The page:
WITH THE DEATH of Dinah Washington 20 years ago, an entire school W of jazz and blues singing nearly vanished. The Baltimore-based Ethel Ennis is one of the few remaining authentic interpreters of double entendre lyrics and the more direct "evil gal" blues. She opens at the Maryland Inn in Annapolis, for two weeks Wednesday.
Ennis, whose history includes European tours with Benny Goodman, Newport Jazz Festival appearances and an a cappella delivery of the national anthem to the 1973 presidential inauguration, has a rapport with her audiences akin to the give and take of a storefront church service. "It's like coming into someone's home and you try to break down the barriers right away," she explains. She dubs her risque' persona "the other Ethel," and defends her unexpurgated version of the Bessie Smith classic, "Empty Bed Blues": "It's not as explicit as some of the things you hear today and it's all tongue-in-cheek anyway." Do club patrons ever take her the wrong way? "No, they love it," she laughs. "I guess it's a release."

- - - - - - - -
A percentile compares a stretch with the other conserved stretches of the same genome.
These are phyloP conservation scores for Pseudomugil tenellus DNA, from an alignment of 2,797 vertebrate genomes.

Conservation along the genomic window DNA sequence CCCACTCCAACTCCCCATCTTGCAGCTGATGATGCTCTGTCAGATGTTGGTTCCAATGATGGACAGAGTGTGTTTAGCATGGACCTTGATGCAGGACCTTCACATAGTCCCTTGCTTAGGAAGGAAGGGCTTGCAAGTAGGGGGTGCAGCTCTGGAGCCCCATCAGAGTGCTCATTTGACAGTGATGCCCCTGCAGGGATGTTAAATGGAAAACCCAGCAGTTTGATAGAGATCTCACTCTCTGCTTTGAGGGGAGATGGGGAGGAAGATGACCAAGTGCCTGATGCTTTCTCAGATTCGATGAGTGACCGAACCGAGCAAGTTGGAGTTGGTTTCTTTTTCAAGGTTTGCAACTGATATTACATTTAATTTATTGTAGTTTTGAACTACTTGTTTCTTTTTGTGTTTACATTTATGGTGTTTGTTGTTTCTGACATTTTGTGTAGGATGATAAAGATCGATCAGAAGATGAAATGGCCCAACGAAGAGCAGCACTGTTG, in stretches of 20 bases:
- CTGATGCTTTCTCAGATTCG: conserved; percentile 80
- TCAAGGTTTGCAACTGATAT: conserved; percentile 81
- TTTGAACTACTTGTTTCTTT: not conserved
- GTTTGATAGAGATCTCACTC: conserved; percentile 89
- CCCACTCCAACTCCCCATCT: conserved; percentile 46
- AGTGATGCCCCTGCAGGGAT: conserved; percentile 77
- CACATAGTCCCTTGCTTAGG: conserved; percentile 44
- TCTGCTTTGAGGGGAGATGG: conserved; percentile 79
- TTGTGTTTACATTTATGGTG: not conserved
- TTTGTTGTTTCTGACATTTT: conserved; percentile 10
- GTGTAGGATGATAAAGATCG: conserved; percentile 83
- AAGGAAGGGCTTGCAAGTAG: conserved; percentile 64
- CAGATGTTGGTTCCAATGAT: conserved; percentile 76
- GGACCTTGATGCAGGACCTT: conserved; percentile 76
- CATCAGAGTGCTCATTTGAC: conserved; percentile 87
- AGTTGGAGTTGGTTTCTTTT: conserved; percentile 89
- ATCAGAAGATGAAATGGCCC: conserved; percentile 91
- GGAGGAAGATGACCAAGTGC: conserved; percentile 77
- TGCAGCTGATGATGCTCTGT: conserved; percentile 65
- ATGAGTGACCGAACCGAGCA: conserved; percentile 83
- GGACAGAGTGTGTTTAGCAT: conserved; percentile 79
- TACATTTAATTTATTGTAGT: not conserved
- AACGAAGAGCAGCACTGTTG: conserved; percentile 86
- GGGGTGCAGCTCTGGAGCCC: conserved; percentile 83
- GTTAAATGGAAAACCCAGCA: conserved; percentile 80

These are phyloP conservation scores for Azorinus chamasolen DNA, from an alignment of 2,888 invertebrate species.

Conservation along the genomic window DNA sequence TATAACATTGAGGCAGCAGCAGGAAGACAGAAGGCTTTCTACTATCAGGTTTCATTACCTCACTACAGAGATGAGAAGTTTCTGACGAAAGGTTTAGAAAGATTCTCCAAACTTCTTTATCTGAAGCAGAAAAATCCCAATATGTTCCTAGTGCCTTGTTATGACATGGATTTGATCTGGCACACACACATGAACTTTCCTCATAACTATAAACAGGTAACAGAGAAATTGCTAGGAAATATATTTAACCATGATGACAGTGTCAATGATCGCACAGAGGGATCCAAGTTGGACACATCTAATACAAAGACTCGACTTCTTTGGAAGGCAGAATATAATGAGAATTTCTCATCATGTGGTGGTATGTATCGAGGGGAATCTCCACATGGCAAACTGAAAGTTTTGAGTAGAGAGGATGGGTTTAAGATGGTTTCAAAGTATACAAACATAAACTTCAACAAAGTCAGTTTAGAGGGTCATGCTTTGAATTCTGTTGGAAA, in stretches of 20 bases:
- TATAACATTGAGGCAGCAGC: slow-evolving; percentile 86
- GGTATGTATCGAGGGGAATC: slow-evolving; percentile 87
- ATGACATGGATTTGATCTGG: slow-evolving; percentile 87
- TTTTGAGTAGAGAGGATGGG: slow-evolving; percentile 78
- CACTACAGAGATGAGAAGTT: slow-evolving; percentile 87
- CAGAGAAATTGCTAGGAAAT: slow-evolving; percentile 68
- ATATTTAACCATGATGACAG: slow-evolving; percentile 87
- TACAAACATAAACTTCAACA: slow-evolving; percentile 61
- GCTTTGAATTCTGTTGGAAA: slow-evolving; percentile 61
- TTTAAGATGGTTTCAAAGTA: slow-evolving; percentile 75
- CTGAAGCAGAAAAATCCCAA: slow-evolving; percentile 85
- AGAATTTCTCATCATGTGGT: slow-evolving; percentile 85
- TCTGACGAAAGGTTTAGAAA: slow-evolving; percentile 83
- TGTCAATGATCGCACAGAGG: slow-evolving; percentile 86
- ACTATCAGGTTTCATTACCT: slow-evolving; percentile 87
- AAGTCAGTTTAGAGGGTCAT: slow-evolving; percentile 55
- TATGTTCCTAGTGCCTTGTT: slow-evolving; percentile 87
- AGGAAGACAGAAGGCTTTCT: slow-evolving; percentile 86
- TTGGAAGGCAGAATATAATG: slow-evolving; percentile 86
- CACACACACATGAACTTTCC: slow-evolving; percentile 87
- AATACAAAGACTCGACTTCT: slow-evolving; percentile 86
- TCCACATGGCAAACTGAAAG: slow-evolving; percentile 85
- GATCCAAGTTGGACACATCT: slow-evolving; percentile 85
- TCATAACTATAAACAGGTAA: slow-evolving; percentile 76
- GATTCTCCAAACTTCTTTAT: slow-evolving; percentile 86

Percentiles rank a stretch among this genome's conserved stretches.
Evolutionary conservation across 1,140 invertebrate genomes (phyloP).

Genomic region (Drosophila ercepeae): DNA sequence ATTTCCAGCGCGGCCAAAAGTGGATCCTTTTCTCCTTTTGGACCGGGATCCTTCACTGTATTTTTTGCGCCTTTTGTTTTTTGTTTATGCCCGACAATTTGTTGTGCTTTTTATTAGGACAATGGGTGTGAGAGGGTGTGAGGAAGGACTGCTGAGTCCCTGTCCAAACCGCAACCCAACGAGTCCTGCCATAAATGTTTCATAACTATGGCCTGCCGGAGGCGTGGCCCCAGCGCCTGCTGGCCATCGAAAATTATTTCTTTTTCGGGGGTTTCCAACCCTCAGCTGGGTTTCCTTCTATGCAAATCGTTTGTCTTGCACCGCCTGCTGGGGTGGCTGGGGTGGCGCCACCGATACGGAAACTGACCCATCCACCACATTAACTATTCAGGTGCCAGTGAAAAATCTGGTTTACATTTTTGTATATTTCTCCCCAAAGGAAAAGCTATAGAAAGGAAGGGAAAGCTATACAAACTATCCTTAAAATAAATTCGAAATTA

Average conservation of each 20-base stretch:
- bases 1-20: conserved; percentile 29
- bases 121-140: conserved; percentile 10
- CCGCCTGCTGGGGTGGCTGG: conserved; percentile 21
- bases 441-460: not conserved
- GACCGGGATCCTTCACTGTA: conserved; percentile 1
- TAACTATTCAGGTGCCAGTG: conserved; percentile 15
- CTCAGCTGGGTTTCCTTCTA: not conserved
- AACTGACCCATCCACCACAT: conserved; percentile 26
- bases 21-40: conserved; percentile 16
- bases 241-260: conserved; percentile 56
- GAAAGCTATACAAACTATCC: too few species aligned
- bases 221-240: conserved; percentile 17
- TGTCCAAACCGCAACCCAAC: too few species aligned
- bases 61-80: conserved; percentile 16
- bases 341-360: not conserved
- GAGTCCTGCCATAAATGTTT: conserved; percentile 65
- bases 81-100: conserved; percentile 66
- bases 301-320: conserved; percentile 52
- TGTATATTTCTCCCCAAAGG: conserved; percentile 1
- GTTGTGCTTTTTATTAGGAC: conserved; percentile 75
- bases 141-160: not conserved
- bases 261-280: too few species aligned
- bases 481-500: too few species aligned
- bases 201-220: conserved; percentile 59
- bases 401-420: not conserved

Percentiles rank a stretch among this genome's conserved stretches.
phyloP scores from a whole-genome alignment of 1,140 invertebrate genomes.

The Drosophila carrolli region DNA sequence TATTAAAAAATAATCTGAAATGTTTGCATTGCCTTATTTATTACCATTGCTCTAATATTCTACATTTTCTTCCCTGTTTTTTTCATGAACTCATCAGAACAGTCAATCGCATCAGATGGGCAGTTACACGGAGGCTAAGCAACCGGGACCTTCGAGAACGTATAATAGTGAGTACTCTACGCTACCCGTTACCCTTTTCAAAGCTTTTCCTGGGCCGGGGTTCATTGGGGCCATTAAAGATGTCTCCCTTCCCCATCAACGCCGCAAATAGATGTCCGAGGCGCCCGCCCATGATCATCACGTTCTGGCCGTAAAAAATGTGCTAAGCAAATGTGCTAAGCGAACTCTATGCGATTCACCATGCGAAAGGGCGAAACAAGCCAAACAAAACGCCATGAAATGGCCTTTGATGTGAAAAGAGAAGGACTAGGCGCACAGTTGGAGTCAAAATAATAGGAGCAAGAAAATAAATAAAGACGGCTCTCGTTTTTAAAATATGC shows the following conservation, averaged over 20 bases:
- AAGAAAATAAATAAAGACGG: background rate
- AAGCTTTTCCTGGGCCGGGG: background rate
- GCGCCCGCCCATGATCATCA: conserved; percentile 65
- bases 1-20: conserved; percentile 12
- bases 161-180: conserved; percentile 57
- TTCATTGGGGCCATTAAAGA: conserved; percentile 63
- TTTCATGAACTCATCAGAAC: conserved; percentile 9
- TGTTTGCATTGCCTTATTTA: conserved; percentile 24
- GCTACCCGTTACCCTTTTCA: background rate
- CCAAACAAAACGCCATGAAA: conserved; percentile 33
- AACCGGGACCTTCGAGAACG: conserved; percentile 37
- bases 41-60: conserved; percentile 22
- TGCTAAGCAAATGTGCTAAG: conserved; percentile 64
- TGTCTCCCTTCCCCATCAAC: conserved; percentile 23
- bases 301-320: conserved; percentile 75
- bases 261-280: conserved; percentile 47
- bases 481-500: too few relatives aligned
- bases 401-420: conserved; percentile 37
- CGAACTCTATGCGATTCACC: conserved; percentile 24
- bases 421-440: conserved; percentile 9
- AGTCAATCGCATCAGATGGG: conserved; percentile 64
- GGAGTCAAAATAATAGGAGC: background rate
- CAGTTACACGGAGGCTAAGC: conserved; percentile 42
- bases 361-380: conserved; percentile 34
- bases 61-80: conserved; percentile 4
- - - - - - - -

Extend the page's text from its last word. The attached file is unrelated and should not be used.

But that's only one side of Ennis, for she can also bring ballads across with warmth and sincerity, and on up-tempo numbers she can scat to beat the band. "From now on in until the day I die," she said, "my dedication is to feed the spirit."